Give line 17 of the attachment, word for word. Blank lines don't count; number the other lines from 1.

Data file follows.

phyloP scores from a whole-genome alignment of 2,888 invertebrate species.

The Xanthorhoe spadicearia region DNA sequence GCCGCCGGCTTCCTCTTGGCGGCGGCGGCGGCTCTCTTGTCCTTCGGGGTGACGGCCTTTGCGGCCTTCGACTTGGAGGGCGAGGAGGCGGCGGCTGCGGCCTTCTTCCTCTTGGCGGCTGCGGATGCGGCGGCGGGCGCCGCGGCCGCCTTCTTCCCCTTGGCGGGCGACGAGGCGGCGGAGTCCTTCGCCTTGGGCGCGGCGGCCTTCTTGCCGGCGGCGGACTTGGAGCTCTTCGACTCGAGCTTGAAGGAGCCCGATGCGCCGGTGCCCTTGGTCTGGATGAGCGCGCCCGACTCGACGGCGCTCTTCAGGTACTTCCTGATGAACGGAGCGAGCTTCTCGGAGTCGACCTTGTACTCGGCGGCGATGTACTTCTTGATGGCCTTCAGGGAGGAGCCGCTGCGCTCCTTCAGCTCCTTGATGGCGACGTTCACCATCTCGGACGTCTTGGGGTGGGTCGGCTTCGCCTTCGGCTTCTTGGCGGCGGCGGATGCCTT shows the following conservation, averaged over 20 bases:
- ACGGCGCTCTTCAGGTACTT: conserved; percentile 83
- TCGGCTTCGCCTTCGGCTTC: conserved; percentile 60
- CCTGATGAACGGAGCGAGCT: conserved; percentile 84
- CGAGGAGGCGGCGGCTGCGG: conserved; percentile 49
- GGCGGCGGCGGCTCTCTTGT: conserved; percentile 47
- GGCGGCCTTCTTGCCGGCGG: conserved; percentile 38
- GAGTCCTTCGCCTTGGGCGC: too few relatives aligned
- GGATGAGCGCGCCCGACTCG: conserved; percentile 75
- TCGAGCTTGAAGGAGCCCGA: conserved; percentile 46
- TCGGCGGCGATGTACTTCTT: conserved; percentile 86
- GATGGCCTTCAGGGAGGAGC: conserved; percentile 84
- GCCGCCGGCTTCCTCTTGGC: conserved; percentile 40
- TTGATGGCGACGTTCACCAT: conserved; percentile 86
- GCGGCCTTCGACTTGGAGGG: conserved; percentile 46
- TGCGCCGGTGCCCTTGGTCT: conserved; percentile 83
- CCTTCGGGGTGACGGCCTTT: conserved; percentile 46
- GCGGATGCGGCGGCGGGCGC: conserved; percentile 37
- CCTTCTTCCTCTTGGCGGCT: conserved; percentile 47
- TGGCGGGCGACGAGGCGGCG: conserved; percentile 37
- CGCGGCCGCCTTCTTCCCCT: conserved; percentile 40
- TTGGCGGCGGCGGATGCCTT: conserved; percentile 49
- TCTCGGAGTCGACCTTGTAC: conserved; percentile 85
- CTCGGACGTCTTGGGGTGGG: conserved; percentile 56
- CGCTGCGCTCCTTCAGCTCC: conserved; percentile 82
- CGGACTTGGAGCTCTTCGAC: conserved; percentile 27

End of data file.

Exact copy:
- TGCGCCGGTGCCCTTGGTCT: conserved; percentile 83